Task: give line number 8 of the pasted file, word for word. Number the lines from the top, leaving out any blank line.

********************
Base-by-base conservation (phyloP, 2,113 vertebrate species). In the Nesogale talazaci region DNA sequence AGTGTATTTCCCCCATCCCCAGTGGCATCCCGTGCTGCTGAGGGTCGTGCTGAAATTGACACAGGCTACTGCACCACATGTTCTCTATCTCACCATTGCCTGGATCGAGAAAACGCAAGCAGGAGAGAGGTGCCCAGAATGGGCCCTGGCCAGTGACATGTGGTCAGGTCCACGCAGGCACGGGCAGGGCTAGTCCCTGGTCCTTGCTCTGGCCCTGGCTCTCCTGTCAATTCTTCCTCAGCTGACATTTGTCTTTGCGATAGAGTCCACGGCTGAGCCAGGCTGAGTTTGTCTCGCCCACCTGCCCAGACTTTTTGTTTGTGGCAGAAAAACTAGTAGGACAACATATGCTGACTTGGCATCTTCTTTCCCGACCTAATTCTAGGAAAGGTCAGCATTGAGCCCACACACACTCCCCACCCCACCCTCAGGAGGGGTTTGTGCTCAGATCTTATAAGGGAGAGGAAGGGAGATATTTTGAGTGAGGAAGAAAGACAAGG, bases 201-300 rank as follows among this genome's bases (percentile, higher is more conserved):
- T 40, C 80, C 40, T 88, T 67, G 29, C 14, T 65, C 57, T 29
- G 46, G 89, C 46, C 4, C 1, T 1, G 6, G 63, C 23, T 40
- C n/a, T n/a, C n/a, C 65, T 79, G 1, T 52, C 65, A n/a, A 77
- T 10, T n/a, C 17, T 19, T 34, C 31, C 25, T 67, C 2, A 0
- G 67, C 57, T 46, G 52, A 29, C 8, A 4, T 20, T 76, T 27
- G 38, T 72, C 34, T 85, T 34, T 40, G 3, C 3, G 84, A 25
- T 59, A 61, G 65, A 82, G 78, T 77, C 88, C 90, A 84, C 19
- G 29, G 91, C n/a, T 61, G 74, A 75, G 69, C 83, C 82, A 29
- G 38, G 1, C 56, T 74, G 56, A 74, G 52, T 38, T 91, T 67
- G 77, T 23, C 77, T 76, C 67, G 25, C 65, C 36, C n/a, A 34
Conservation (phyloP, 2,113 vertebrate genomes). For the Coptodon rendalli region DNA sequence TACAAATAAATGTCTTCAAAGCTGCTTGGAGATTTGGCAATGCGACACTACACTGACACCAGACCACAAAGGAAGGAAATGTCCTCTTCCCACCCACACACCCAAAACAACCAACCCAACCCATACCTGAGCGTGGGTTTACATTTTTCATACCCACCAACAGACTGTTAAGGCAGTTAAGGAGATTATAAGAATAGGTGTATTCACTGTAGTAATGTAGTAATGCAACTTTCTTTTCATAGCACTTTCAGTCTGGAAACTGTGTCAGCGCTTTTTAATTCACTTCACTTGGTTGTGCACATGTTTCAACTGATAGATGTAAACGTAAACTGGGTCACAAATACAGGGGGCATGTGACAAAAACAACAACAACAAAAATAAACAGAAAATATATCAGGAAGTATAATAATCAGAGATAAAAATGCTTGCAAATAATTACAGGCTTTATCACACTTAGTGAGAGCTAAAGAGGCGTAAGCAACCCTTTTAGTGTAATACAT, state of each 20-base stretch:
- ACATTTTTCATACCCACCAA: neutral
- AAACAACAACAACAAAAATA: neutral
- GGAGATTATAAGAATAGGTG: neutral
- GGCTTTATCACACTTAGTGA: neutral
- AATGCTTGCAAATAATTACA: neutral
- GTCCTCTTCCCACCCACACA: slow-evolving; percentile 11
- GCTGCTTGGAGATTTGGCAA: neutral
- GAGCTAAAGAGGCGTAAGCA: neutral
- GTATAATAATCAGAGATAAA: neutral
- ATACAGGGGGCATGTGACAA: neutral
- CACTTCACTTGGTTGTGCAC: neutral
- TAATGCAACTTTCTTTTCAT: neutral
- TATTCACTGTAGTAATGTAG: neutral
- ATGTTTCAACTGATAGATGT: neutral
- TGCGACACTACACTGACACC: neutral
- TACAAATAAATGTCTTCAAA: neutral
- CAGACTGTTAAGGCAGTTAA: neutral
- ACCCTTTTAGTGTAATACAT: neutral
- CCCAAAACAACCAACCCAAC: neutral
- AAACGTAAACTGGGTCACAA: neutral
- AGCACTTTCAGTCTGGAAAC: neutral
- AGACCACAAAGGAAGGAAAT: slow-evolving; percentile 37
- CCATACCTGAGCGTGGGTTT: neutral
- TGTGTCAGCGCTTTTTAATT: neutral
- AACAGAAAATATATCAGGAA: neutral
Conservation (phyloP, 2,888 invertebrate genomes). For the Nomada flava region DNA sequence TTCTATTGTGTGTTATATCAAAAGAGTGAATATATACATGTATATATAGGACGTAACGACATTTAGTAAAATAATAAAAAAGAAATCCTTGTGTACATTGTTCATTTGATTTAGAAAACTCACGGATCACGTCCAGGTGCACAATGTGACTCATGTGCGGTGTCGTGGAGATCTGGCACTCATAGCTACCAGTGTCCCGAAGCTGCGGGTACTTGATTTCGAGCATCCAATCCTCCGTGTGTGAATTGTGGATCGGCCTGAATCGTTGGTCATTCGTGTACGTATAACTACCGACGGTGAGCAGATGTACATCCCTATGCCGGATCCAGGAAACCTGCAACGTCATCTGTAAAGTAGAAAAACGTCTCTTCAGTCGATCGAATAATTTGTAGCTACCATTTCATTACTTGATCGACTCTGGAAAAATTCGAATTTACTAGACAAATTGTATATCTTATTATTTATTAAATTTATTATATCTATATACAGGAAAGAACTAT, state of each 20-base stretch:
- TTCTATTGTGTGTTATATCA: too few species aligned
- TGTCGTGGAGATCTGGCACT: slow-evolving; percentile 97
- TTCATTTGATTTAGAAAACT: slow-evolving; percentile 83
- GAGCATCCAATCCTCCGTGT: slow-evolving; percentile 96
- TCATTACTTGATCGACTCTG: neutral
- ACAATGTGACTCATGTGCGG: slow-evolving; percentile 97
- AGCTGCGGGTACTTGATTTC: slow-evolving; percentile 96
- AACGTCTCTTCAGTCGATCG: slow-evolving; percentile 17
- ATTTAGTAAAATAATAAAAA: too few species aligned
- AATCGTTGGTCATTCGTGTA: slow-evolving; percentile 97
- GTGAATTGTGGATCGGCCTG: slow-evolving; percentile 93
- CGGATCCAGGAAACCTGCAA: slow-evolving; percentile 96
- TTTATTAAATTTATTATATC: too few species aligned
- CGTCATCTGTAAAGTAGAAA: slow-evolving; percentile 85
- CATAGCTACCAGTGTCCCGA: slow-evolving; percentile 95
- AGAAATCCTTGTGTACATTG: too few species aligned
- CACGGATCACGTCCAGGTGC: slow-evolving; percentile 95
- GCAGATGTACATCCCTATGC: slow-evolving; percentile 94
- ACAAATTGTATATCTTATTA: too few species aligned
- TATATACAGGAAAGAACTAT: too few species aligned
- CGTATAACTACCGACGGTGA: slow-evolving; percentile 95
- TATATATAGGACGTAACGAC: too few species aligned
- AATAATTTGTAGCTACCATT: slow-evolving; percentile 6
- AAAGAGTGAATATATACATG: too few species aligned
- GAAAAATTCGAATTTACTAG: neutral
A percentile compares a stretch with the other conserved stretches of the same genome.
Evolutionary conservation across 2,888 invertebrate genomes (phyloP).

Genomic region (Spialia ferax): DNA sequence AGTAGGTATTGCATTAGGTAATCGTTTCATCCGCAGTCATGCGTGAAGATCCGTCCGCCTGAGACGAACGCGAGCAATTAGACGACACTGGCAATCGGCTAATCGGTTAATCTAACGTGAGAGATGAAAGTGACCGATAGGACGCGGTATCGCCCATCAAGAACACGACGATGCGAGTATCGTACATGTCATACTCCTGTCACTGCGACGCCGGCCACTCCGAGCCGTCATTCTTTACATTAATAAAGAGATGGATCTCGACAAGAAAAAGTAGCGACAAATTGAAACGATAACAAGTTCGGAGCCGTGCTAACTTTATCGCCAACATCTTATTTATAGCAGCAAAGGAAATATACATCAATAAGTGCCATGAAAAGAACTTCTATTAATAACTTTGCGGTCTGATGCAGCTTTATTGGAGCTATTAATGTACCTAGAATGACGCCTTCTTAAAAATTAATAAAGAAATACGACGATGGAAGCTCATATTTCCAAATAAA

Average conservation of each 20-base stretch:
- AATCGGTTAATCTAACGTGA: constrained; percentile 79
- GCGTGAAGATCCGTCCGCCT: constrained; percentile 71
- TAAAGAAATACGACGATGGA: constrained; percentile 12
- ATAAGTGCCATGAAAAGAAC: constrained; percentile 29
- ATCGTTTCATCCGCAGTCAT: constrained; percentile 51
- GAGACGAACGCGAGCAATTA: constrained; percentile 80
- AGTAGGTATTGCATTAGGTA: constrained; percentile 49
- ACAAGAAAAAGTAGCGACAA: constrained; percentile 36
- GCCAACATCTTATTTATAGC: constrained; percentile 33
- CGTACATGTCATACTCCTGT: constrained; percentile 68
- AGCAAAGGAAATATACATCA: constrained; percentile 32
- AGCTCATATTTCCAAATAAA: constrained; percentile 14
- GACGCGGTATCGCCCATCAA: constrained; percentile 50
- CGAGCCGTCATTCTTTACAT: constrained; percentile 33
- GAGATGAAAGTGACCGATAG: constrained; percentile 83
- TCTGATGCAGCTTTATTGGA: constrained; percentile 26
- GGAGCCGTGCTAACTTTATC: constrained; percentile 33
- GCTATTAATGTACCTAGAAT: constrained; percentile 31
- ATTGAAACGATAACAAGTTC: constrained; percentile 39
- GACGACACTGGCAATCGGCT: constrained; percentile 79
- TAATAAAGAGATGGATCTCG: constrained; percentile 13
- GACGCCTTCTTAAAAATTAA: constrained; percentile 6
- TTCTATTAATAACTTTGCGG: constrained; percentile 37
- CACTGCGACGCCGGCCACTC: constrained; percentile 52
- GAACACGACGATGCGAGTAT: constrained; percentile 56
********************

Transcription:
- T 59, A 61, G 65, A 82, G 78, T 77, C 88, C 90, A 84, C 19